With a little help from her friends: 105-year-old credits pals for longevity
Friends. That's Evelyn Gilmore's reason for her longevity. Gilmore turns 105 years old today. "The more friends, the merrier. I used to tell my boys, 'You never have too many friends,' " Gilmore said Wednesday during a birthday celebration in her...
That's Evelyn Gilmore's reason for her longevity.
Gilmore turns 105 years old today.
"The more friends, the merrier. I used to tell my boys, 'You never have too many friends,' " Gilmore said Wednesday during a birthday celebration in her honor at the Waterford at Harwood Groves, where she lives. "I just love my friends."
And it is evident her friends feel the same. As numerous well-wishers and fellow residents paraded through the doors of the Waterford, none could resist giving her a hug or hearty handshake.
In the hallway stand photos from her life, black-and-whites from the 1920s when she first met her husband, Tim. Some from the turn of the century show wedding pictures of Gilmore's parents and grandparents. Color photos show her children, grandchildren and great-grandchildren.
A majority of the pictures show Evelyn with her friends. A 1922 photo shows Evelyn and her basketball team, of which she was a captain. Another shows her and a friend with tennis rackets.
Gilmore said she has always loved sports; her steely-blue eyes still spark with excitement over one of her favorite teams: the Twins.
Gilmore is known to have won more than one bet on a Twins game. She may not get onto the courts much anymore, but regular bridge games with her friends are still a staple in her routine.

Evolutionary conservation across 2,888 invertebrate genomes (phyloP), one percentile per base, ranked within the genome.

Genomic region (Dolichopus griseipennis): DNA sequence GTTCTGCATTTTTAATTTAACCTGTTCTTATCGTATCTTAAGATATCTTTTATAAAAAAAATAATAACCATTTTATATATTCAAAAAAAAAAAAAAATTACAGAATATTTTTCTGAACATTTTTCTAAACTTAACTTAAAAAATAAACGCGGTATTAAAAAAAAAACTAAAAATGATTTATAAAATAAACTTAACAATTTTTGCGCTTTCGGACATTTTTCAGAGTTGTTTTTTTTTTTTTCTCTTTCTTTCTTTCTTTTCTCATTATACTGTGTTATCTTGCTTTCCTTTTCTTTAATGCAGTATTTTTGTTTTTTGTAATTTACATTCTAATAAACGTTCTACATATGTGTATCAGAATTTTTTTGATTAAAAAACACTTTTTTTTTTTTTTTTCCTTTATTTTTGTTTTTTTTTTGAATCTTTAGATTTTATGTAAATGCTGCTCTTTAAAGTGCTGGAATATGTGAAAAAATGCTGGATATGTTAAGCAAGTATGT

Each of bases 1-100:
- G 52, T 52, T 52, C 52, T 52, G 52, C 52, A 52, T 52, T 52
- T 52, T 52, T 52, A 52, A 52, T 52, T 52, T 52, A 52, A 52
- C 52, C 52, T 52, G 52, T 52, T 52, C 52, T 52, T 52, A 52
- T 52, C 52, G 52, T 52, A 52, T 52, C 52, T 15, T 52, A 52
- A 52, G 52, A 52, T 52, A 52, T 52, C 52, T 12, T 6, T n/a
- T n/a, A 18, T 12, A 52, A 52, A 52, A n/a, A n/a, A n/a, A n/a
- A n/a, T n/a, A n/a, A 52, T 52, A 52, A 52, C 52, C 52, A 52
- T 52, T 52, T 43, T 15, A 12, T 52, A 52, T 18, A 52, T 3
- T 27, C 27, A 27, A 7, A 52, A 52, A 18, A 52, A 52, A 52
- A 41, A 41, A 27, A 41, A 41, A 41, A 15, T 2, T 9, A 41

Gilmore was born Evelyn Anderson in 1905 in Willow City, N.D., one of seven children. She attended school in Minot and was trained as a teacher. She and husband Tim raised two sons in the Fargo area, where Evelyn also taught special education.
With 104 winters under her belt, Gilmore may be one of the oldest living women in North Dakota.
The North Dakota Data Center does not keep official records to track the oldest living people, but refers to the Gerontology Research Group based in Los Angeles. The group tracks and verifies supercentenarians - 110 years old or more - and lists none as living in North Dakota.
This week, Gilmore's son, Jack, 79, made the trek to Fargo from his home near San Diego to help celebrate.
Jack Gilmore says he
and his late wife tried numerous times to talk his mother into moving to the warmer weather, especially after his father died in 1973, but she wouldn't budge from her home.
"Well, I've always been happy here," Evelyn Gilmore said. "It's a good, healthy state. I don't mind the cold - you just look forward to spring."
Readers can reach Forum reporter Wendy Reuer at (701) 241-5530